For the first time in its 36-year history, the Atlanta Opera is presenting a Gilbert and Sullivan opera as part of its mainstage season. If this is a moment you’ve been waiting for all these years, then this colorful, fun-loving production of “The Pirates of Penzance” will likely hit the spot. Overall, however, the show lacks the focus, energy and charm that could help win over nonbelievers.
Set and costume designer James Schuette goes for an appropriately vivid, sunny and childlike atmosphere, giving the pirates the colorful, emblematic look of Lego pirates (the ship even has the cutesy proportions of a Lego pirate ship). The set pieces and backdrops were originally designed for a much smaller stage at the intimate 987-seat Opera Theatre of St. Louis, and they would normally be dwarfed on the vast, expansive stage of the 2,750-seat Cobb Energy Performing Arts Centre. But the problem is solved by building a new, smaller proscenium beneath the soaring one at the Atlanta venue. The solution is simple and clever, giving the show a fitting, self-consciously theatrical feel, a cozy old-fashioned Victorian snugness.
Overall, the music coming from the orchestra isn’t as energetic and exciting as it should be, which becomes an obstacle in bonding with the show. What’s missing is the barely suppressed boisterous energy that should underlie every scene. The overture, for instance, which should set the tone, seemed lethargic and uncommitted on opening night. It does have some soft, subtle moments, but here they sounded almost somber and plaintive.
The show’s director, Seán Curran, is a renowned choreographer, and unsurprisingly he has the cast moving and dancing far more than in a typical opera production. The show develops an old-school, razzmatazz, Broadway-or-bust, showbiz feel, which is a very different tone from anything the Atlanta Opera has put on stage before. The approach is appealing for the most part, and although everyone seems to be enjoying the fun, it’s also clear that cast and chorus aren’t all perfectly accustomed or at home with this style. Movement and humor can charm at times, and then things can just as easily take a turn and start to seem trite and hammy, even awkward and mechanical.
Tenor Matthew Newlin in the lead role of Frederic is able to give the role an amusing, Dudley Do-Right naivete and heroism with his handsome looks and sparklingly heroic, resounding tenor voice. Atlanta native Maureen McKay likewise gives classics like “Poor Wandering One” an enchanting, lilting beauty. Baritone Curt Olds doesn’t fail to please the crowd with a finely sung “Modern Major General,” though the pace isn’t particularly impressive and the joke of having the character search for a rhyme is so broadly played that it slows things down even more. Bass Kevin Burdette as a Jack Sparrow-like Pirate King makes the pirate’s life sound glorious indeed in the opening scene, and Act 2’s group number “With Cat-like Tread” becomes one of the highlights of the evening.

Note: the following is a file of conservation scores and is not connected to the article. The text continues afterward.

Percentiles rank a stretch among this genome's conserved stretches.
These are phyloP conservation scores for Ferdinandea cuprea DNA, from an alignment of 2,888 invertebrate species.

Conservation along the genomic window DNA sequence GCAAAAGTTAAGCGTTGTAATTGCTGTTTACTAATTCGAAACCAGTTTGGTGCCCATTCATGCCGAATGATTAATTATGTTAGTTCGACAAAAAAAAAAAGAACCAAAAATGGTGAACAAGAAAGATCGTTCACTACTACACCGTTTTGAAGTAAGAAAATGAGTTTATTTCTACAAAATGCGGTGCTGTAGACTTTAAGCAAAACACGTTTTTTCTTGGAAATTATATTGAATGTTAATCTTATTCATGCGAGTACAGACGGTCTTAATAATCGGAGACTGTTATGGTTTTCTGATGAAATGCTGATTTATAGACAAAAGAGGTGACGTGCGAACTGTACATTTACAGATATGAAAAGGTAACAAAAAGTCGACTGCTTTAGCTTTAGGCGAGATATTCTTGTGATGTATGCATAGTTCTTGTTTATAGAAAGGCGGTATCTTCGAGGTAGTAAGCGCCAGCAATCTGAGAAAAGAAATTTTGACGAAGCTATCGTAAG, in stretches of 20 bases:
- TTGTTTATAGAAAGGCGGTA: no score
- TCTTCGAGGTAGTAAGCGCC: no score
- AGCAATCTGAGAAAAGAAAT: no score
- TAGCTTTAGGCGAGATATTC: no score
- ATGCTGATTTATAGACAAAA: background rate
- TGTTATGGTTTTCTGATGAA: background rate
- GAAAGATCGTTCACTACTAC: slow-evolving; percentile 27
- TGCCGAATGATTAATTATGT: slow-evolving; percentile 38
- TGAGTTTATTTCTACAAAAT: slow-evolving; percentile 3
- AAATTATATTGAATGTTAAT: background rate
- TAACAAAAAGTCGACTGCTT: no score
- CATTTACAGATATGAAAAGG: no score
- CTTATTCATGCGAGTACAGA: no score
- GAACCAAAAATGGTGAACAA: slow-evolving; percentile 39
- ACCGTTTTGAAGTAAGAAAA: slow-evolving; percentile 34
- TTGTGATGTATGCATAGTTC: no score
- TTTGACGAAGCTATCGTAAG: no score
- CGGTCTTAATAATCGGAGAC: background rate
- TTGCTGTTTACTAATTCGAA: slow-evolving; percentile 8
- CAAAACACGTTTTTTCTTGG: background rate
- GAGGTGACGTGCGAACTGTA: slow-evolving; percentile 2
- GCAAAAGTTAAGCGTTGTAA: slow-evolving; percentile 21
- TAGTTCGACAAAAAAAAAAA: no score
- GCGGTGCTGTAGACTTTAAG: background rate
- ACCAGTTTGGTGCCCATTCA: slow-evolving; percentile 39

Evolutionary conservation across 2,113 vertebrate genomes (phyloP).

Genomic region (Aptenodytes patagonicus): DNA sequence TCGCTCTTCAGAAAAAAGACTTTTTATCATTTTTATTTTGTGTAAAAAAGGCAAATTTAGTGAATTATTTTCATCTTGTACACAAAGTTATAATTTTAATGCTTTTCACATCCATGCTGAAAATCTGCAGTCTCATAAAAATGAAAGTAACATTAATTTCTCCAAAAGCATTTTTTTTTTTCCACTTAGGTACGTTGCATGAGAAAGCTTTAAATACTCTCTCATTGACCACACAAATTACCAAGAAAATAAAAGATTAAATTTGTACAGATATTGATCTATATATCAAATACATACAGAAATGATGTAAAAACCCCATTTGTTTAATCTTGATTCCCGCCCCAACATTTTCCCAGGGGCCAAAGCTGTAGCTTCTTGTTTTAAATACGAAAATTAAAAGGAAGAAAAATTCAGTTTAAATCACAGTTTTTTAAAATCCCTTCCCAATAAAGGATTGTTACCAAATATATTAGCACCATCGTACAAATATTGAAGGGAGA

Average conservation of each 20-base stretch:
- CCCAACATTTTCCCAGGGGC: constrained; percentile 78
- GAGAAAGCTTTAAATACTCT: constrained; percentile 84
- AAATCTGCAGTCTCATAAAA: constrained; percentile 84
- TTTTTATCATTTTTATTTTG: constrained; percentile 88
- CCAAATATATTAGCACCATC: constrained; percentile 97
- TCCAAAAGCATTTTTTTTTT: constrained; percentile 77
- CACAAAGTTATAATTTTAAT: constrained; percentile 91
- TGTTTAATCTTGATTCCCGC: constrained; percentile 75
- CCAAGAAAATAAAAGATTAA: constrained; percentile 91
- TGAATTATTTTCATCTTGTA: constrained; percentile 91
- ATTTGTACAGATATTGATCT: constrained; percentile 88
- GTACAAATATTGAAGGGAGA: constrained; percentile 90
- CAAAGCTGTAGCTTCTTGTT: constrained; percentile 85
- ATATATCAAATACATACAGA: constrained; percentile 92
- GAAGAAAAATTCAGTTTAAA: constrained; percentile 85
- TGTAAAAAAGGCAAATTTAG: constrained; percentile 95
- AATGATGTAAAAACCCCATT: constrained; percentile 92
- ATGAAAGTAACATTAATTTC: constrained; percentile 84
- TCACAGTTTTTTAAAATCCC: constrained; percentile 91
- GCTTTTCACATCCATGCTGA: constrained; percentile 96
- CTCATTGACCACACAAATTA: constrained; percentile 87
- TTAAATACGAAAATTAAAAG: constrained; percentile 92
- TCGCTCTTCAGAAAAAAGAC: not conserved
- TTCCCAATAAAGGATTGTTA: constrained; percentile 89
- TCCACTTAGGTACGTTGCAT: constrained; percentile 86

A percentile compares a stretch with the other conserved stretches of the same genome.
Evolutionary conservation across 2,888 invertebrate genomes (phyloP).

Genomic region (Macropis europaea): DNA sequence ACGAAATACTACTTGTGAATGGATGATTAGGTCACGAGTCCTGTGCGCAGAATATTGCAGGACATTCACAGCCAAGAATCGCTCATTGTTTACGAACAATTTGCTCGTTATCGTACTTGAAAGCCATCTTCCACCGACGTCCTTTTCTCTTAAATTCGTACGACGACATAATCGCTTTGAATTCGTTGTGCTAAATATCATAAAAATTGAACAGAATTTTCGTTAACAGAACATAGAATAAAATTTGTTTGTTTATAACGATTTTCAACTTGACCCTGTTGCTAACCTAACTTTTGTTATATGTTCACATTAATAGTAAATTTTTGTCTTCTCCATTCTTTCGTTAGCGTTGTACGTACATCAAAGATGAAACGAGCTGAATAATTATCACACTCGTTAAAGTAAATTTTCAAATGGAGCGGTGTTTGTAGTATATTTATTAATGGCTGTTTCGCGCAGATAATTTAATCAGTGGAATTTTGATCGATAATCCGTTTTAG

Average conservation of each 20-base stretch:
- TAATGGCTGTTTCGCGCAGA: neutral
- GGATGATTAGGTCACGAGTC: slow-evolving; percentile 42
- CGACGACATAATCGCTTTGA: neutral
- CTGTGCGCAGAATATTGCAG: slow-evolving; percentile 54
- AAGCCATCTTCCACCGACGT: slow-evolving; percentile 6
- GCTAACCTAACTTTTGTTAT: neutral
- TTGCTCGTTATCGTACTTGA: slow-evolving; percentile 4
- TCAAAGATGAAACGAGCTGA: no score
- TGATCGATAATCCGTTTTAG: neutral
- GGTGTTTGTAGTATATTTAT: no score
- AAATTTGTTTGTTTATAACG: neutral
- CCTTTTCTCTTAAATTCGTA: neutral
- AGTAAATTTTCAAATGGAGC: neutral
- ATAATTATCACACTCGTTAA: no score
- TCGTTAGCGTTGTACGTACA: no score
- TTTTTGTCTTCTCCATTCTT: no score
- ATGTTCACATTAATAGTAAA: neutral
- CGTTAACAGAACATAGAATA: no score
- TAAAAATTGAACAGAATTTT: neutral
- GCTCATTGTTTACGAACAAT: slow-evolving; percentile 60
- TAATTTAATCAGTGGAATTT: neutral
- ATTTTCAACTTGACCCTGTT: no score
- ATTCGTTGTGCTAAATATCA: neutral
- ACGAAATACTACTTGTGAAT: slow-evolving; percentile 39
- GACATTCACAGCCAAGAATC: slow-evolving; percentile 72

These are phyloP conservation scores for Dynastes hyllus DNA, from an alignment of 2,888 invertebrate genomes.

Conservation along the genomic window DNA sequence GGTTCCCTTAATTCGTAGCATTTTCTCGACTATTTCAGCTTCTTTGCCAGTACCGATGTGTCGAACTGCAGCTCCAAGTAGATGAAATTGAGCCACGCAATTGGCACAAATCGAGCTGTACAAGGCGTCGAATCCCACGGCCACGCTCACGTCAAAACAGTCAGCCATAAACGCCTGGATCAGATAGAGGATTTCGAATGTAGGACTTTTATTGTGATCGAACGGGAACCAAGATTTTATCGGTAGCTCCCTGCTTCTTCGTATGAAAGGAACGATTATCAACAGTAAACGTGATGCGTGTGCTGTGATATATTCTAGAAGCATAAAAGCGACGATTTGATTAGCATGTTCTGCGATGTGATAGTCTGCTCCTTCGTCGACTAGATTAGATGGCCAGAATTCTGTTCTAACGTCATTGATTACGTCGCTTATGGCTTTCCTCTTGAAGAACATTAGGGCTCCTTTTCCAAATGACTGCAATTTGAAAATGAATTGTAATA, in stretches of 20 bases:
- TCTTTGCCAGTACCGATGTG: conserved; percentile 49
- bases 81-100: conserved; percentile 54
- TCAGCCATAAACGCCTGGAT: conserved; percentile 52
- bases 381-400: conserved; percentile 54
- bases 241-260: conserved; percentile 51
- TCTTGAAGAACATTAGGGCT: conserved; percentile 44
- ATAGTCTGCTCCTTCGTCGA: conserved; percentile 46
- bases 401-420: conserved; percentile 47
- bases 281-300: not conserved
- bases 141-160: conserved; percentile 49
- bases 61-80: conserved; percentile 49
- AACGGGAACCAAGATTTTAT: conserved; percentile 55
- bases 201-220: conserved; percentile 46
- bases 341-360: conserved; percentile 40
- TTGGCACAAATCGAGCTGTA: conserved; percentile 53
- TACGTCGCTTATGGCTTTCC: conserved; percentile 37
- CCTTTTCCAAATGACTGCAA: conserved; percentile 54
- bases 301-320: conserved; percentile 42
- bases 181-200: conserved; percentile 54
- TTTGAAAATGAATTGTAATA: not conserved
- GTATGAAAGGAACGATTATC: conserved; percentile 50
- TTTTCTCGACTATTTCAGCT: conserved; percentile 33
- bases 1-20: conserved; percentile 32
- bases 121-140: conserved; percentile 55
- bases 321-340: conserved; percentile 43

In some ways, it’s surprising that the Atlanta Opera has never produced a Gilbert and Sullivan work before, but it quickly becomes apparent that such productions don’t fit perfectly into a season alongside Puccini and Gounod. With operatic singers, a full orchestra and a lush score, it certainly can sound like an opera sometimes, but with added dance, hammy antics, spoken lines and lots of physical humor, it starts to feel like a Broadway show. Strangely, it doesn’t satisfy as an opera — there’s too much talking and the musical strategies of Verdi and Puccini are used primarily for facetious effect — and it doesn’t quite feel like a spectacular and flawlessly executed Broadway musical either.
Gilbert and Sullivan fans will undoubtedly get a kick out of the show and leave the theater humming the tunes. Nonbelievers may leave hoping it’s another 36 years before the Atlanta Opera tries this sort of thing again.
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